|Political alignment||Scottish Labour|
|Circulation||57,408 (as of July 2023)|
The Daily Record is a Scottish national tabloid newspaper based in Glasgow. The newspaper is published Monday–Saturday and its website is updated on an hourly basis, seven days a week. The Record's sister title is the Sunday Mail. Both titles are owned by Reach plc and have a close kinship with the UK-wide Daily Mirror as a result.
The Record covers UK news and sport with a Scottish focus. Its website boasts the largest readership of any publisher based in Scotland. The title was at the forefront of technological advances in publishing throughout the 20th century and became the first European daily newspaper to be produced in full colour.
As the Record's print circulation has declined in line with other national papers, it has focused increasing attention on expanding its digital news operation.
The Daily Record was first published in 1895 in Glasgow as a sister title to the North British Daily Mail.
The Mail – which was not linked to the London-based newspaper of the same name – was the first daily newspaper to be published in Glasgow when launched in 1847.
The Glasgow-based Mail was among the first papers to offer readers in Scotland the latest political and business news direct from London. Publishers based outside the UK capital were then reliant on correspondents sending information in the post, which could take days to arrive.
The rapid expansion of the British railway network in the 1840s revolutionised the postal service as letters could now be sent from London to Scotland overnight, making daily newspapers produced outside of the south-east commercially viable.
Sir Charles Cameron, one of the most celebrated Scottish journalists of his day, became editor of the Mail in 1864 and oversaw its expansion.
By 1895 Glasgow was a global industrial centre and its population was approaching one million. The Daily Record was launched to meet the increasing appetite for reading material and also to take advantage of the huge demand for advertising space from the city's booming commercial sector.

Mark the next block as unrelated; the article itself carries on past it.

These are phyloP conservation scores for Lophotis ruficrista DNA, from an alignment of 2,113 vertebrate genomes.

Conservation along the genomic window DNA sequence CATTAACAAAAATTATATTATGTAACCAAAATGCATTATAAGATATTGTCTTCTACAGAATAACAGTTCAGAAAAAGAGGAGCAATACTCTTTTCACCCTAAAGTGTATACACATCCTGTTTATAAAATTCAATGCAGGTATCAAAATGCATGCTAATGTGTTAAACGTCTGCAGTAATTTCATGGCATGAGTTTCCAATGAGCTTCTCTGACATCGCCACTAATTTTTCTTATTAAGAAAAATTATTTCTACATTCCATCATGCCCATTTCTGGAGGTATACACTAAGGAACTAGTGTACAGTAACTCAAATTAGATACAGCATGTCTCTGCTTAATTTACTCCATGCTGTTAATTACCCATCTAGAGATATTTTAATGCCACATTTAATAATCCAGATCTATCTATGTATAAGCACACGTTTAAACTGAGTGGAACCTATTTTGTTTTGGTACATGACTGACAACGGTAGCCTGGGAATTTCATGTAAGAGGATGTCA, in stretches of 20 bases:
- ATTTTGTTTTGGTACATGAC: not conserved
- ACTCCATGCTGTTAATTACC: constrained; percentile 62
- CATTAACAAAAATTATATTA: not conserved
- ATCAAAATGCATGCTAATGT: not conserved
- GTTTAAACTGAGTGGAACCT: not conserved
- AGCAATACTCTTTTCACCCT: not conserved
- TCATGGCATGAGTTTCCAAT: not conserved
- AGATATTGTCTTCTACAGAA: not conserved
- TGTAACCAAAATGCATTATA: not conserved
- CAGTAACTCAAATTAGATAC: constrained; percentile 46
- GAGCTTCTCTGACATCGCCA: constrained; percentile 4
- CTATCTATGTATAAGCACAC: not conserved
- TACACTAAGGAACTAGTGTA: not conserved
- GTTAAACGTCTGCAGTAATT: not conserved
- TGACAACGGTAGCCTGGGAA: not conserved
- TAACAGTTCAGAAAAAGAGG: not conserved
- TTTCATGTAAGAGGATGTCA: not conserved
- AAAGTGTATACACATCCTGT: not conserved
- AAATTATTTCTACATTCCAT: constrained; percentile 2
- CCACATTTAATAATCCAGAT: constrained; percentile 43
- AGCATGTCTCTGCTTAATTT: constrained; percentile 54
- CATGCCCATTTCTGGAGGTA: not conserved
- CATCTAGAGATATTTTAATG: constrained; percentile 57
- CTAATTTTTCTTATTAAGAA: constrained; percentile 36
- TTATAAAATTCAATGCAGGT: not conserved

The Record was a product of the Amalgamated Press company established by Alfred Harmsworth, the press baron who would become Lord Northcliffe. The paper was first printed at a factory in Frederick Lane.
The daily edition of the Mail ceased publication in 1901 and was incorporated into the Record, which was renamed the Daily Record and Mail. The separate Sunday Mail continued publication and survives to this day.
In 1904, the paper's growing success was reflected when the Record moved into a purpose-built headquarters at Renfield Lane in Glasgow city centre. The five-storey building was designed by the eminent Scottish architect Charles Rennie Mackintosh.
Mackintosh wanted to maximise light in the poorly-lit lane and adopted a striking use of colour on the exterior, combining yellow sculpted sandstone with blue and white glazed reflective bricks. The lower floors were used for newspaper production while the upper levels were used by editorial and commercial staff.
Lord Kemsley bought the Record, Sunday Mail and another newspaper, the Glasgow Evening News, for £1 million in 1922. He formed a controlling company known as Associated Scottish Newspapers Limited. Larger premises were required for the three titles and production was switched from the Mackintosh building to a new building at 67 Hope Street in 1926.
The Record, Sunday Mail and Evening News were all sold to the London-based Mirror Group in 1955. Glasgow was by then still served by three evening newspapers, despite the city's population having peaked. The Evening News was closed in January 1957.
Production of the Record and Sunday Mail moved to a purpose-built office and printing plant at Anderston Quay in 1971.
The Record made British newspaper history on 7 October 1936 by publishing the first colour advertisement seen in a daily title – a full page advertising Dewar's White Label Whisky. It took some time for colour advertisements to become popular across other newspapers as printing techniques of the time could lead to smudging.
In June 1936, the Record also published what was hailed as the first colour photograph to accompany a news story when the paper printed an image of then-exiled Ethiopian emperor Haile Selassie upon his visit to the west of Scotland, where he stayed at Castle Wemyss.
In 1971 the Daily Record became the first European newspaper to be printed in "full colour" and was the first British national title to introduce computer page make-up technology. This was made by possible by the opening of a purpose-built printing plant at Anderston Quay on the River Clyde.
The switch to colour printing was overseen by editor Derek Webster and saw the paper's circulation jump to 750,000 copies per day. Printers from around the world, including a team from Asahi Shimbun in Japan, visited the Record's Glasgow plant to learn about the potential of the new printing press.
By the time of the UK general election of 1970, the Daily Record was described as one of "the two best-selling Scottish newspapers" along with the Scottish edition of the Daily Express.
The post-war years were a time of intense competition among daily newspapers across the UK to attract both readers and lucrative advertising business. The competition was particularly fierce among the Scottish press, which served a country with an above average number of papers despite a population of just over five million.